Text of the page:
The H-2B nonimmigrant visa classification applies to foreign nationals seeking to enter the U.S. to perform non-agricultural work or labor that is temporary in nature. For H-2B purposes, this includes work that is seasonal or peak load. The employer must also prove that there is an insufficient number of U.S. workers willing or able to perform the work, and this is established through the Labor Certification process conducted in conjunction with the Department of Labor, which can be a complex process. This type of visa includes sports professionals, including, for instance, within the equestrian industry (including Show Riders, Jockeys, Polo Players, and all horse riders and/or trainers).

Here are some key basics regarding H-2B visas:

  • The H-2B visa was created in 1986, as part of the Immigration Reform and Control Act, which split the H guestworker program into an H-2A visa for agricultural guestworkers, and an H-2B visa for non-agricultural guestworkers.
  • U.S. employers filing H-2B petitions must establish that their need for the services or labor is “temporary,” regardless of how long that is.
  • The petitioner’s need is considered “temporary” if it is a “one-time occurrence, a seasonal, peak load, or intermittent need.”
  • U.S. Citizenship and Immigration Services (USCIS) defines the term “temporary” as “generally limited to one year or less,” but allows H-2B workers’ visas to be extended for an uninterrupted stay.
  • Congress has established an annual cap of 66,000 H-2B visas for each year, half of which become available on April 1, and the other half on October 1.
  • Prospective employers of H-2B workers must first obtain certification from the U.S. Department of Labor (DOL) that demonstrates:

1) there are insufficient U.S. workers who are able, willing, qualified, and available to do the temporary work; and

2) the employment of H-2B foreign nationals will not adversely affect the wages and working conditions of similarly employed U.S. workers.

  • Once the employer has obtained an approved temporary labor certification, the employer may file a Form I-129, “Petition for a Nonimmigrant Worker,” with USCIS to classify the individual as an H-2B worker. Once the petition is approved, the worker may apply for an H-2B visa at a U.S. embassy or consulate abroad.
  • Employers are required to pay employees the prevailing wage and H-2B workers are tied to the employer that files the petition for them; if a worker fails to show up for work on five consecutive days, the employer is required to report this consecutive absence to the Department of Homeland Security.
  • DHS, in concurrence with the State Department, determines which countries are eligible to participate in the H-2B program, based on how cooperative each country is on deportation and other consular issues, as well as how important the country is to the operation of the H-2B program.

For athletes and other sport professionals, like polo players that do not qualify for O-1 or P-1 visas, an H-2B visa category is the best way to seek work in the U.S. An O-1 visa is available to individual athletes of "extraordinary ability,” who can demonstrate that they possess "a level of expertise indicating that they are one of the small percentage that have risen to the top of the field of endeavor." Examples of O-1 eligible athletes would be Wayne Gretzky, Ronaldo, and Annika Sorenstam. P-1 visas include athletes who cannot meet the "extraordinary ability standard" required for an O-1 visa if the athlete can prove that he or she is internationally recognized and is coming to the U.S. to participate in a league or event with a distinguished reputation. Athletes under contract with the NHL, NBA, MLB, MLS and NFL need only establish that they have a major league contract to qualify for a P-1 visa. Unlike the more stringent O-1 and P-1 types of visa, the H-2B visa allows athletes to be temporarily employed in the U.S. However, as mentioned above, to obtain an H-2B visa the sponsoring team must obtain a labor certification from the Department of Labor. Athletes playing under a minor league contract typically are issued an H-2B visa but only for the duration of the season, up to a maximum of one year.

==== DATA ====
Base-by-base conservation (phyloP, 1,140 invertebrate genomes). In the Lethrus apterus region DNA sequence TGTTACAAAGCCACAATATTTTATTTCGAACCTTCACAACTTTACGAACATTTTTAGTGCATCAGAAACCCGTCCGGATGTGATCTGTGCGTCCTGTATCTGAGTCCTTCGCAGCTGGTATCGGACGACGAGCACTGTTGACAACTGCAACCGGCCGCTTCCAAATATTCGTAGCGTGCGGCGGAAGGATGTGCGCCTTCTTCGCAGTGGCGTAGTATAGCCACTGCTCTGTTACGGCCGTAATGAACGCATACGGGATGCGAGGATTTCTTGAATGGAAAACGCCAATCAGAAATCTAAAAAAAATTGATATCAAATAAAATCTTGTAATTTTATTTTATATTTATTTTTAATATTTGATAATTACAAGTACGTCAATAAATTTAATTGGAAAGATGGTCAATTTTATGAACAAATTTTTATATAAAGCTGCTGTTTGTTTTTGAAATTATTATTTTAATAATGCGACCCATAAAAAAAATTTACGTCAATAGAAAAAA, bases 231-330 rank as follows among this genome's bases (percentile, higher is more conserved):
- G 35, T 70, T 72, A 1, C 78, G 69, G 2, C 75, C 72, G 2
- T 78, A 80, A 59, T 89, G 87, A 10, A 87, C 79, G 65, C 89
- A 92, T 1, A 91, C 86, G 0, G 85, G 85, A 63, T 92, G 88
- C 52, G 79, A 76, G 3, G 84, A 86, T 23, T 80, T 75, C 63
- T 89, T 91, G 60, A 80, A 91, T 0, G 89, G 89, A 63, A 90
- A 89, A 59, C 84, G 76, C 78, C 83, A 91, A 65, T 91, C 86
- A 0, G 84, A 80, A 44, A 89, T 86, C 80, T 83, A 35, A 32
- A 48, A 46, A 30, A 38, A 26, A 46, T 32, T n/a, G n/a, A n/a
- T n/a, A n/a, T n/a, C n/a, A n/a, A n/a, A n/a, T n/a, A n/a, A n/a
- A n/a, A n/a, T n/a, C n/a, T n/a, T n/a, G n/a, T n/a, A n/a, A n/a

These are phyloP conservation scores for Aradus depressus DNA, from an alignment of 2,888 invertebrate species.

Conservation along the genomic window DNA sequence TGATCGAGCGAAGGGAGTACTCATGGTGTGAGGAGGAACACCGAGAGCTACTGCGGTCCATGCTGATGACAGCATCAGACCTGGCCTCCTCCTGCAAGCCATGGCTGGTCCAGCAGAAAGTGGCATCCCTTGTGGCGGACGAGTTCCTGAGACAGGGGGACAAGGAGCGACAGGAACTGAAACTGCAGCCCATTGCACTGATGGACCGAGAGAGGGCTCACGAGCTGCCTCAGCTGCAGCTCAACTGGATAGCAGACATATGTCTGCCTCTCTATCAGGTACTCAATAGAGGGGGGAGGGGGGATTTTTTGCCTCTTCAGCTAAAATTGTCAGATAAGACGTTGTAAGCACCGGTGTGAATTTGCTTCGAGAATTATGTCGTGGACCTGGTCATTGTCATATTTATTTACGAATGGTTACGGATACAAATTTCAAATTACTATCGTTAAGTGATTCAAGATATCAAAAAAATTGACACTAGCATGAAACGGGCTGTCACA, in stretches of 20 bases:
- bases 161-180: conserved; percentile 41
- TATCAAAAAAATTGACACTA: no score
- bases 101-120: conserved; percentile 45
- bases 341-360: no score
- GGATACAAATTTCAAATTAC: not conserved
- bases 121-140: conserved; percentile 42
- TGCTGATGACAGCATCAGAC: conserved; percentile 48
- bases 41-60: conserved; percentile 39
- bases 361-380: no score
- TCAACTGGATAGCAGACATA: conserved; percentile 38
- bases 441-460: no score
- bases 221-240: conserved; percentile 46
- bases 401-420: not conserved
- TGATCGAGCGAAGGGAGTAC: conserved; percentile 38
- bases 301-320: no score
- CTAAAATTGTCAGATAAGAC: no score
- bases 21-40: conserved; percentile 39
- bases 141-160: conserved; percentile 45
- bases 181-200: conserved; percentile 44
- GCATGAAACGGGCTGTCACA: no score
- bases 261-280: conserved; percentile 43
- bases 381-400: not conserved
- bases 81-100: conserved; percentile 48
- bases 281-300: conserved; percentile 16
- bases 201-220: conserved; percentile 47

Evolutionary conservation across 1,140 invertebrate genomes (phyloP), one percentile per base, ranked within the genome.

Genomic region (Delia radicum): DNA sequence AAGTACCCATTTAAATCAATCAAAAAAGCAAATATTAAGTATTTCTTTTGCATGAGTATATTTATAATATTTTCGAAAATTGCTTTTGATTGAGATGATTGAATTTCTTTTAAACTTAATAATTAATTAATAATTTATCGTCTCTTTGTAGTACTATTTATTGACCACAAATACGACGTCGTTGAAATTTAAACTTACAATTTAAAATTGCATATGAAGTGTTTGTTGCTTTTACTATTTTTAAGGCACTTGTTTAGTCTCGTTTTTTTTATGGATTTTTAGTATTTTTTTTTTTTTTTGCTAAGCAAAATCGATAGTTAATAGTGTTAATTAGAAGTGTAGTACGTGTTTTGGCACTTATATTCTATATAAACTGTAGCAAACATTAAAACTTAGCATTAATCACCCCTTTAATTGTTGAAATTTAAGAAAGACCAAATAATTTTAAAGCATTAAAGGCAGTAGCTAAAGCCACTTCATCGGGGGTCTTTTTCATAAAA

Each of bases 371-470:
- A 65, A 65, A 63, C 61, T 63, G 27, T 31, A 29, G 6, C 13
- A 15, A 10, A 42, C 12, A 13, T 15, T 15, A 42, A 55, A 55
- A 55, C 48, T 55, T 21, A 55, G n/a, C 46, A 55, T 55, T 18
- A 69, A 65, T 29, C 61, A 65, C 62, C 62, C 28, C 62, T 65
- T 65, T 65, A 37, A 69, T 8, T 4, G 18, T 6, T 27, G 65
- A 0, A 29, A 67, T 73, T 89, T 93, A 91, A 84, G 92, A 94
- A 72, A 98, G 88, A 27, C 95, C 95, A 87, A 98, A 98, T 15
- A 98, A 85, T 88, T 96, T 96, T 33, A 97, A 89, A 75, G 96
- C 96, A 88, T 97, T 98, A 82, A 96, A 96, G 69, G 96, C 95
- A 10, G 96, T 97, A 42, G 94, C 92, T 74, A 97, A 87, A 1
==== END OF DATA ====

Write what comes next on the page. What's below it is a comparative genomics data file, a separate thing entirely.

A petition for an H-2B athlete must be accompanied by a tendered contract and a labor certification issued by the United States Department of Labor. Professional leagues must adhere to the total number of H-2B positions granted to them by the Department of Labor. Injured players and players who voluntarily terminate their employment with a league may be replaced on existing petitions provided the injured or terminated employee returns to their native country. Such replacement will generally require the filing of a new petition. If an H-2B player is traded to another team, the player's H-2B labor certification slot remains with the trading team and the receiving team must have an available slot to receive the player. If a team does not use all its designated H-2B labor certification slots on an initial petition, any subsequent signings to fill designated slots will require a new petition.

H-2B visa athletes and employers in the athletic arena can benefit greatly from the assistance of an experienced immigration attorney especially when it comes to filing a successful Labor Certification that complies with the Department of Labor standards and meeting the H-2B numerical limit deadlines.  

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